Understanding lake fetch

What is lake fetch? Fetch is an important understanding of your lake formation and the direction and speed of winds to create waves.

Diagram of a lake showing wind direction of fetch. Photo credit: Beth Clawson, MSU
Diagram of a lake showing wind direction of fetch. Photo credit: Beth Clawson, MSU

In its simplest term lake fetch is the maximum length of open water wind can travel. Waves are formed by wind. Therefore, the highest energy waves are going to form where there is a long expanse of unobstructed water and sustained high winds. In other words, the longer that wind blows over a greater expanse of water, the more energy builds up creating bigger, high-energy waves.

This spells bad news to the beaches on the receiving end of the wave where the wind and wave energy can cause serious erosion damage. This is especially true in areas that were de-vegetated for development to improve access to the water with docks and beaches.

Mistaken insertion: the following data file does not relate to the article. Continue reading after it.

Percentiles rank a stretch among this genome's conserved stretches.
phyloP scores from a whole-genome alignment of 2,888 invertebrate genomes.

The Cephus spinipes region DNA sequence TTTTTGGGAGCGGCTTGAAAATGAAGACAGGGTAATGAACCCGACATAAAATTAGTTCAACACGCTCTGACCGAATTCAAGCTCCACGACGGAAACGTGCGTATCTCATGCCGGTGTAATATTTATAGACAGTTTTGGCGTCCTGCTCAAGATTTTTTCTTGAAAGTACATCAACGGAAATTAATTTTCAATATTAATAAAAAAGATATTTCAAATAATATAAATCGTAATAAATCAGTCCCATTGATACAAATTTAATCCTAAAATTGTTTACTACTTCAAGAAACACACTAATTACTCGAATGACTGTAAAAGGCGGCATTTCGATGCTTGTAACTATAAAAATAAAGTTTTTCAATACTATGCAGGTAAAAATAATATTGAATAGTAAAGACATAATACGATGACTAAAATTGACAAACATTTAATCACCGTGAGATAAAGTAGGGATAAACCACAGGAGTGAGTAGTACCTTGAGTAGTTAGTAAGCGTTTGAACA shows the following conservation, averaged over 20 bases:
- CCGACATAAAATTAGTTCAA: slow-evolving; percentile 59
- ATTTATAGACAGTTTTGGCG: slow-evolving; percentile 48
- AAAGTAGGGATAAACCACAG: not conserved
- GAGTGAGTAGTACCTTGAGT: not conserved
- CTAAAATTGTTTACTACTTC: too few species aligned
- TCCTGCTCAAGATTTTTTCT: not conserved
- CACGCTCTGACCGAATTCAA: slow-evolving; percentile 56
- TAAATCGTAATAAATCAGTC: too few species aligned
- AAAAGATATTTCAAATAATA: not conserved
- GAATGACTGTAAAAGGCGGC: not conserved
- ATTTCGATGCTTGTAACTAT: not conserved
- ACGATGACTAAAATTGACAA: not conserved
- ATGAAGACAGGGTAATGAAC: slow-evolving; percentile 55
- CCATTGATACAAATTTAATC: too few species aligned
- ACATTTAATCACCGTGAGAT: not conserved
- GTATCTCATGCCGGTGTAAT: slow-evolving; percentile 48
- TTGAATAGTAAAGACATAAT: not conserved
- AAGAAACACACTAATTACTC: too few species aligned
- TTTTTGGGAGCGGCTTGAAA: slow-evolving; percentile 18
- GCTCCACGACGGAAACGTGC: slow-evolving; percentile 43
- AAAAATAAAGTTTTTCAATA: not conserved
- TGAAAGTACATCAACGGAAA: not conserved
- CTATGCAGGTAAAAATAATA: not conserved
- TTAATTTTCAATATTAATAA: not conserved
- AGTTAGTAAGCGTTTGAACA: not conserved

Longer distances have some big waves like what we see on the oceans that have very long unobstructed distances. Conversely, shorter distances or areas that have obstructions will experience reduced wave action and reduced erosion. Natural outcroppings and lake shapes can contribute to reducing wave action. Natural areas with water plants, reeds and rushes also help reduce wave action before it can reach the shore. Leaving these in place or restoring them can protect shorelines from erosion. You can estimate the risk of erosion on lake shorelines by knowing average wind direction and speed in correlation to your location.

Regardless of energy level, maintaining plant communities along shorelines can help reduce waves and control erosion on lake shorelines. Some native aquatic plants that serve this purpose are emergent such as: grasses, rushes and reeds, cattails, Pontederia and Sagittaria; shoreline shrubs and trees; and a wide variety of other native plants and ferns.

For more information about the natural shoreline restoration, contact Beth Clawson, Michigan State University Extension educator. To learn more about invasive organisms and invasive aquatic plants contact MSU Extension Natural Resources educators who are working across Michigan to provide aquatic invasive species educational programming and assistance. You can contact an educator through MSU Extension’s “Find an Expert” search tool using the keywords “Natural Resources Water Quality.”

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